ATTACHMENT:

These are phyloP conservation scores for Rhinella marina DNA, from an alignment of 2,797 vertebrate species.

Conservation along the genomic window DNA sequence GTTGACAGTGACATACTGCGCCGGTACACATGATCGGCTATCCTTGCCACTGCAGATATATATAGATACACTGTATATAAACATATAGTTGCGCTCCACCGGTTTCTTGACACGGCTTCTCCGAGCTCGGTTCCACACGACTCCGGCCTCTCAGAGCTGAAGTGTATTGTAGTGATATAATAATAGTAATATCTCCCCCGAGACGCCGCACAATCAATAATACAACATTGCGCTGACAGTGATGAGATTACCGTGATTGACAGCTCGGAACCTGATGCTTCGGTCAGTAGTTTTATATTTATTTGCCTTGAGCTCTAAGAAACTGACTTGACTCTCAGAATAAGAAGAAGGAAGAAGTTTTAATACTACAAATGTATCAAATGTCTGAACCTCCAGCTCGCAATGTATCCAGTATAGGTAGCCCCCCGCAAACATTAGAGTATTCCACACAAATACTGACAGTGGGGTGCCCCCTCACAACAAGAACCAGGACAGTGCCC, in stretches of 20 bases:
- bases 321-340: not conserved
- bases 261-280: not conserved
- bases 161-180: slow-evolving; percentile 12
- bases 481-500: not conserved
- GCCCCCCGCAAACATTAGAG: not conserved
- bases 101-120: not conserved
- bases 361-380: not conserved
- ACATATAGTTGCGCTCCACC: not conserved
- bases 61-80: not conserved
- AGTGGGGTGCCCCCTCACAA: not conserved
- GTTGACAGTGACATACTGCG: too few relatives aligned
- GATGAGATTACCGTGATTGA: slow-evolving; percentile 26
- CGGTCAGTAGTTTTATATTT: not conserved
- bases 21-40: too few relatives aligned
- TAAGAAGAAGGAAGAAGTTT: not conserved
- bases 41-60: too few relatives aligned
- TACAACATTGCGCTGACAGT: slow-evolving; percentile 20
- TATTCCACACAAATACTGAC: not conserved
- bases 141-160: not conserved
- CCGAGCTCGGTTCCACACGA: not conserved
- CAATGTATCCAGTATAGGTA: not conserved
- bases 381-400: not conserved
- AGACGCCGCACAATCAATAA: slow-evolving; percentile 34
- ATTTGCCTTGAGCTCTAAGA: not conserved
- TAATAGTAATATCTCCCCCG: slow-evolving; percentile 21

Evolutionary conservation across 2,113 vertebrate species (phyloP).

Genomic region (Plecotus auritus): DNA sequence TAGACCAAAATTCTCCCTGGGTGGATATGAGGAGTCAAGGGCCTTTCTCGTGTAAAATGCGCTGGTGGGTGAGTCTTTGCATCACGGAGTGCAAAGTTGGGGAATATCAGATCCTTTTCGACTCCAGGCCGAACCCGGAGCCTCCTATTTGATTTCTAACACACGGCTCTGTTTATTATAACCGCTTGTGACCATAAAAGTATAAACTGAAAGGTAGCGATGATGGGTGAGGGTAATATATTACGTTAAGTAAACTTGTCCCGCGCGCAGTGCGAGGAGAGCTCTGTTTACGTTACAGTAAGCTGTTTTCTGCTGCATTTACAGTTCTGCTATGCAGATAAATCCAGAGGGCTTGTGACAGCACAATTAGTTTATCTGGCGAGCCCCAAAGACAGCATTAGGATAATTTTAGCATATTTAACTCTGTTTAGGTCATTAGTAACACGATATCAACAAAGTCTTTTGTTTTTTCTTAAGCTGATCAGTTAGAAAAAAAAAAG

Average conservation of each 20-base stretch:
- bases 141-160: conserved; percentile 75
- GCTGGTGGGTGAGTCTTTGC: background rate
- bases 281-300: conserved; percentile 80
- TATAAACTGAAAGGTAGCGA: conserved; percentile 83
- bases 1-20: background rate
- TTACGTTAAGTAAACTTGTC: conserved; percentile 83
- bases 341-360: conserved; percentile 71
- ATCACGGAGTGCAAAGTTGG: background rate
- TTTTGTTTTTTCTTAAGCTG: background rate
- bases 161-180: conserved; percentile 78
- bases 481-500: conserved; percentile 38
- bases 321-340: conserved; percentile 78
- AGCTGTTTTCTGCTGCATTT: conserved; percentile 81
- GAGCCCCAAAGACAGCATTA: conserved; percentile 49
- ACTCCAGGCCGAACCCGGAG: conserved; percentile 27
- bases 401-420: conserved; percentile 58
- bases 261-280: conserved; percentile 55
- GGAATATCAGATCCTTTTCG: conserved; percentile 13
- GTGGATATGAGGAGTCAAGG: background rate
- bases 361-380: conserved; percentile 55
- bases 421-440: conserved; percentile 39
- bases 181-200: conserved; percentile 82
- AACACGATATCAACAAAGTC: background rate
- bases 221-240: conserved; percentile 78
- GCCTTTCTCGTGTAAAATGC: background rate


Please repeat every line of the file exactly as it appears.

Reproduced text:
These are phyloP conservation scores for Rhinella marina DNA, from an alignment of 2,797 vertebrate species.

Conservation along the genomic window DNA sequence GTTGACAGTGACATACTGCGCCGGTACACATGATCGGCTATCCTTGCCACTGCAGATATATATAGATACACTGTATATAAACATATAGTTGCGCTCCACCGGTTTCTTGACACGGCTTCTCCGAGCTCGGTTCCACACGACTCCGGCCTCTCAGAGCTGAAGTGTATTGTAGTGATATAATAATAGTAATATCTCCCCCGAGACGCCGCACAATCAATAATACAACATTGCGCTGACAGTGATGAGATTACCGTGATTGACAGCTCGGAACCTGATGCTTCGGTCAGTAGTTTTATATTTATTTGCCTTGAGCTCTAAGAAACTGACTTGACTCTCAGAATAAGAAGAAGGAAGAAGTTTTAATACTACAAATGTATCAAATGTCTGAACCTCCAGCTCGCAATGTATCCAGTATAGGTAGCCCCCCGCAAACATTAGAGTATTCCACACAAATACTGACAGTGGGGTGCCCCCTCACAACAAGAACCAGGACAGTGCCC, in stretches of 20 bases:
- bases 321-340: not conserved
- bases 261-280: not conserved
- bases 161-180: slow-evolving; percentile 12
- bases 481-500: not conserved
- GCCCCCCGCAAACATTAGAG: not conserved
- bases 101-120: not conserved
- bases 361-380: not conserved
- ACATATAGTTGCGCTCCACC: not conserved
- bases 61-80: not conserved
- AGTGGGGTGCCCCCTCACAA: not conserved
- GTTGACAGTGACATACTGCG: too few relatives aligned
- GATGAGATTACCGTGATTGA: slow-evolving; percentile 26
- CGGTCAGTAGTTTTATATTT: not conserved
- bases 21-40: too few relatives aligned
- TAAGAAGAAGGAAGAAGTTT: not conserved
- bases 41-60: too few relatives aligned
- TACAACATTGCGCTGACAGT: slow-evolving; percentile 20
- TATTCCACACAAATACTGAC: not conserved
- bases 141-160: not conserved
- CCGAGCTCGGTTCCACACGA: not conserved
- CAATGTATCCAGTATAGGTA: not conserved
- bases 381-400: not conserved
- AGACGCCGCACAATCAATAA: slow-evolving; percentile 34
- ATTTGCCTTGAGCTCTAAGA: not conserved
- TAATAGTAATATCTCCCCCG: slow-evolving; percentile 21

Evolutionary conservation across 2,113 vertebrate species (phyloP).

Genomic region (Plecotus auritus): DNA sequence TAGACCAAAATTCTCCCTGGGTGGATATGAGGAGTCAAGGGCCTTTCTCGTGTAAAATGCGCTGGTGGGTGAGTCTTTGCATCACGGAGTGCAAAGTTGGGGAATATCAGATCCTTTTCGACTCCAGGCCGAACCCGGAGCCTCCTATTTGATTTCTAACACACGGCTCTGTTTATTATAACCGCTTGTGACCATAAAAGTATAAACTGAAAGGTAGCGATGATGGGTGAGGGTAATATATTACGTTAAGTAAACTTGTCCCGCGCGCAGTGCGAGGAGAGCTCTGTTTACGTTACAGTAAGCTGTTTTCTGCTGCATTTACAGTTCTGCTATGCAGATAAATCCAGAGGGCTTGTGACAGCACAATTAGTTTATCTGGCGAGCCCCAAAGACAGCATTAGGATAATTTTAGCATATTTAACTCTGTTTAGGTCATTAGTAACACGATATCAACAAAGTCTTTTGTTTTTTCTTAAGCTGATCAGTTAGAAAAAAAAAAG

Average conservation of each 20-base stretch:
- bases 141-160: conserved; percentile 75
- GCTGGTGGGTGAGTCTTTGC: background rate
- bases 281-300: conserved; percentile 80
- TATAAACTGAAAGGTAGCGA: conserved; percentile 83
- bases 1-20: background rate
- TTACGTTAAGTAAACTTGTC: conserved; percentile 83
- bases 341-360: conserved; percentile 71
- ATCACGGAGTGCAAAGTTGG: background rate
- TTTTGTTTTTTCTTAAGCTG: background rate
- bases 161-180: conserved; percentile 78
- bases 481-500: conserved; percentile 38
- bases 321-340: conserved; percentile 78
- AGCTGTTTTCTGCTGCATTT: conserved; percentile 81
- GAGCCCCAAAGACAGCATTA: conserved; percentile 49
- ACTCCAGGCCGAACCCGGAG: conserved; percentile 27
- bases 401-420: conserved; percentile 58
- bases 261-280: conserved; percentile 55
- GGAATATCAGATCCTTTTCG: conserved; percentile 13
- GTGGATATGAGGAGTCAAGG: background rate
- bases 361-380: conserved; percentile 55
- bases 421-440: conserved; percentile 39
- bases 181-200: conserved; percentile 82
- AACACGATATCAACAAAGTC: background rate
- bases 221-240: conserved; percentile 78
- GCCTTTCTCGTGTAAAATGC: background rate